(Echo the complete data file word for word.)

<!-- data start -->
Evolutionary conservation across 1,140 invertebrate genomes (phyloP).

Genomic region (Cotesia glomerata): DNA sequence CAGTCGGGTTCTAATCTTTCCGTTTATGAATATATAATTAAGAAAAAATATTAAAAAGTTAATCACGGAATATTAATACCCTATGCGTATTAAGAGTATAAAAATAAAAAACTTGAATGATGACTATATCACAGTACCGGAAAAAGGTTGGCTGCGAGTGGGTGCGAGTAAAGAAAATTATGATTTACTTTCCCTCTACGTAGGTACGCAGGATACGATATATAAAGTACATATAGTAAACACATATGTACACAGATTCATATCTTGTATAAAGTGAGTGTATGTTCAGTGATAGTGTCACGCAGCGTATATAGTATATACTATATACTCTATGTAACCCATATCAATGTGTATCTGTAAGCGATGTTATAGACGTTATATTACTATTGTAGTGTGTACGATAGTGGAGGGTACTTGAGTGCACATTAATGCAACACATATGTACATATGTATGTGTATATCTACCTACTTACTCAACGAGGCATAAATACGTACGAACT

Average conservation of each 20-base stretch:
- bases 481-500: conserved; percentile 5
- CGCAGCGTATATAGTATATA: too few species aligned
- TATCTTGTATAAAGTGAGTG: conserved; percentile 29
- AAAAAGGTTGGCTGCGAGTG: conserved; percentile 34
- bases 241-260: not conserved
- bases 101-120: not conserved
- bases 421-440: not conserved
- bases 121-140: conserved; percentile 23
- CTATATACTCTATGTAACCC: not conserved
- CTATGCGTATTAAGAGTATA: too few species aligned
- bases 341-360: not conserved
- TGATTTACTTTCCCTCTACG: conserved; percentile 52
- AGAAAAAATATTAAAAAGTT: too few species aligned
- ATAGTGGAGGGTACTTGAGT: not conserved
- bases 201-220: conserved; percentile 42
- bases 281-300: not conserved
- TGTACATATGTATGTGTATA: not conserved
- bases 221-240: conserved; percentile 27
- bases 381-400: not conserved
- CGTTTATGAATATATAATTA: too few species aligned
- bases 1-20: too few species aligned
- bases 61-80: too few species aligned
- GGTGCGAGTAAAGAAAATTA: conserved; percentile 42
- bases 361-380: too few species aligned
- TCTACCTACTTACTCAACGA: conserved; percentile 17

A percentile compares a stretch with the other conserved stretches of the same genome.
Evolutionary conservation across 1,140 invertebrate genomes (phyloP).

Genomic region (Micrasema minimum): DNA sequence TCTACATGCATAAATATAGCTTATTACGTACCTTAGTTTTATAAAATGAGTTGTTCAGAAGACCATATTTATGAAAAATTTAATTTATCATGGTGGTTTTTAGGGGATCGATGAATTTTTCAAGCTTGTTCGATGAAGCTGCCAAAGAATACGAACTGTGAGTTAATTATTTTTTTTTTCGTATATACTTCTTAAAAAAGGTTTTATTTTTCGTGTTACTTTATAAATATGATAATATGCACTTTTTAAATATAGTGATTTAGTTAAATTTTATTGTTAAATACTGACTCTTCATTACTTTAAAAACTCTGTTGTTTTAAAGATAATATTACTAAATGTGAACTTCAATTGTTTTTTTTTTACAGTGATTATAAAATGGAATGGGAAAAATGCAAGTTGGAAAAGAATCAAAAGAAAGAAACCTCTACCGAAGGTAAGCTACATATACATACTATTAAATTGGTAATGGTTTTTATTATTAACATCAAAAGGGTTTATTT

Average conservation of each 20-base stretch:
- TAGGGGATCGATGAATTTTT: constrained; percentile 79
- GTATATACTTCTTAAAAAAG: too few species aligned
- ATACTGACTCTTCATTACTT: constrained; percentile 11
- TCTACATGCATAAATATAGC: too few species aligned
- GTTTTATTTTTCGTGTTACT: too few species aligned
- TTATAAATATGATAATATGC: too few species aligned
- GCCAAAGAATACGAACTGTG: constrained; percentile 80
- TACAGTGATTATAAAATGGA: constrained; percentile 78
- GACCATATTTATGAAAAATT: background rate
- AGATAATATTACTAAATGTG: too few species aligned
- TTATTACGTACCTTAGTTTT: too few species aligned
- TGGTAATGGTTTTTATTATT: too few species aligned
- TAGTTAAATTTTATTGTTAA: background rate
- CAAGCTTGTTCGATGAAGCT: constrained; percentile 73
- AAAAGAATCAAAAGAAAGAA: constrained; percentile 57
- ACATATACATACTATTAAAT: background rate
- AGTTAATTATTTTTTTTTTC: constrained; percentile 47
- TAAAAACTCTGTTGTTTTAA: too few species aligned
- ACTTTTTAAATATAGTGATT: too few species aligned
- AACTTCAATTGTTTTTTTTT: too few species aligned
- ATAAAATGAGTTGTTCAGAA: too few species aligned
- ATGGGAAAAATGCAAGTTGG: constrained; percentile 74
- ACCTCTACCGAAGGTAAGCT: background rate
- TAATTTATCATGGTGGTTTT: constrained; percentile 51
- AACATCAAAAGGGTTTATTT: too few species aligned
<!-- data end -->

Evolutionary conservation across 1,140 invertebrate genomes (phyloP).

Genomic region (Cotesia glomerata): DNA sequence CAGTCGGGTTCTAATCTTTCCGTTTATGAATATATAATTAAGAAAAAATATTAAAAAGTTAATCACGGAATATTAATACCCTATGCGTATTAAGAGTATAAAAATAAAAAACTTGAATGATGACTATATCACAGTACCGGAAAAAGGTTGGCTGCGAGTGGGTGCGAGTAAAGAAAATTATGATTTACTTTCCCTCTACGTAGGTACGCAGGATACGATATATAAAGTACATATAGTAAACACATATGTACACAGATTCATATCTTGTATAAAGTGAGTGTATGTTCAGTGATAGTGTCACGCAGCGTATATAGTATATACTATATACTCTATGTAACCCATATCAATGTGTATCTGTAAGCGATGTTATAGACGTTATATTACTATTGTAGTGTGTACGATAGTGGAGGGTACTTGAGTGCACATTAATGCAACACATATGTACATATGTATGTGTATATCTACCTACTTACTCAACGAGGCATAAATACGTACGAACT

Average conservation of each 20-base stretch:
- bases 481-500: conserved; percentile 5
- CGCAGCGTATATAGTATATA: too few species aligned
- TATCTTGTATAAAGTGAGTG: conserved; percentile 29
- AAAAAGGTTGGCTGCGAGTG: conserved; percentile 34
- bases 241-260: not conserved
- bases 101-120: not conserved
- bases 421-440: not conserved
- bases 121-140: conserved; percentile 23
- CTATATACTCTATGTAACCC: not conserved
- CTATGCGTATTAAGAGTATA: too few species aligned
- bases 341-360: not conserved
- TGATTTACTTTCCCTCTACG: conserved; percentile 52
- AGAAAAAATATTAAAAAGTT: too few species aligned
- ATAGTGGAGGGTACTTGAGT: not conserved
- bases 201-220: conserved; percentile 42
- bases 281-300: not conserved
- TGTACATATGTATGTGTATA: not conserved
- bases 221-240: conserved; percentile 27
- bases 381-400: not conserved
- CGTTTATGAATATATAATTA: too few species aligned
- bases 1-20: too few species aligned
- bases 61-80: too few species aligned
- GGTGCGAGTAAAGAAAATTA: conserved; percentile 42
- bases 361-380: too few species aligned
- TCTACCTACTTACTCAACGA: conserved; percentile 17

A percentile compares a stretch with the other conserved stretches of the same genome.
Evolutionary conservation across 1,140 invertebrate genomes (phyloP).

Genomic region (Micrasema minimum): DNA sequence TCTACATGCATAAATATAGCTTATTACGTACCTTAGTTTTATAAAATGAGTTGTTCAGAAGACCATATTTATGAAAAATTTAATTTATCATGGTGGTTTTTAGGGGATCGATGAATTTTTCAAGCTTGTTCGATGAAGCTGCCAAAGAATACGAACTGTGAGTTAATTATTTTTTTTTTCGTATATACTTCTTAAAAAAGGTTTTATTTTTCGTGTTACTTTATAAATATGATAATATGCACTTTTTAAATATAGTGATTTAGTTAAATTTTATTGTTAAATACTGACTCTTCATTACTTTAAAAACTCTGTTGTTTTAAAGATAATATTACTAAATGTGAACTTCAATTGTTTTTTTTTTACAGTGATTATAAAATGGAATGGGAAAAATGCAAGTTGGAAAAGAATCAAAAGAAAGAAACCTCTACCGAAGGTAAGCTACATATACATACTATTAAATTGGTAATGGTTTTTATTATTAACATCAAAAGGGTTTATTT

Average conservation of each 20-base stretch:
- TAGGGGATCGATGAATTTTT: constrained; percentile 79
- GTATATACTTCTTAAAAAAG: too few species aligned
- ATACTGACTCTTCATTACTT: constrained; percentile 11
- TCTACATGCATAAATATAGC: too few species aligned
- GTTTTATTTTTCGTGTTACT: too few species aligned
- TTATAAATATGATAATATGC: too few species aligned
- GCCAAAGAATACGAACTGTG: constrained; percentile 80
- TACAGTGATTATAAAATGGA: constrained; percentile 78
- GACCATATTTATGAAAAATT: background rate
- AGATAATATTACTAAATGTG: too few species aligned
- TTATTACGTACCTTAGTTTT: too few species aligned
- TGGTAATGGTTTTTATTATT: too few species aligned
- TAGTTAAATTTTATTGTTAA: background rate
- CAAGCTTGTTCGATGAAGCT: constrained; percentile 73
- AAAAGAATCAAAAGAAAGAA: constrained; percentile 57
- ACATATACATACTATTAAAT: background rate
- AGTTAATTATTTTTTTTTTC: constrained; percentile 47
- TAAAAACTCTGTTGTTTTAA: too few species aligned
- ACTTTTTAAATATAGTGATT: too few species aligned
- AACTTCAATTGTTTTTTTTT: too few species aligned
- ATAAAATGAGTTGTTCAGAA: too few species aligned
- ATGGGAAAAATGCAAGTTGG: constrained; percentile 74
- ACCTCTACCGAAGGTAAGCT: background rate
- TAATTTATCATGGTGGTTTT: constrained; percentile 51
- AACATCAAAAGGGTTTATTT: too few species aligned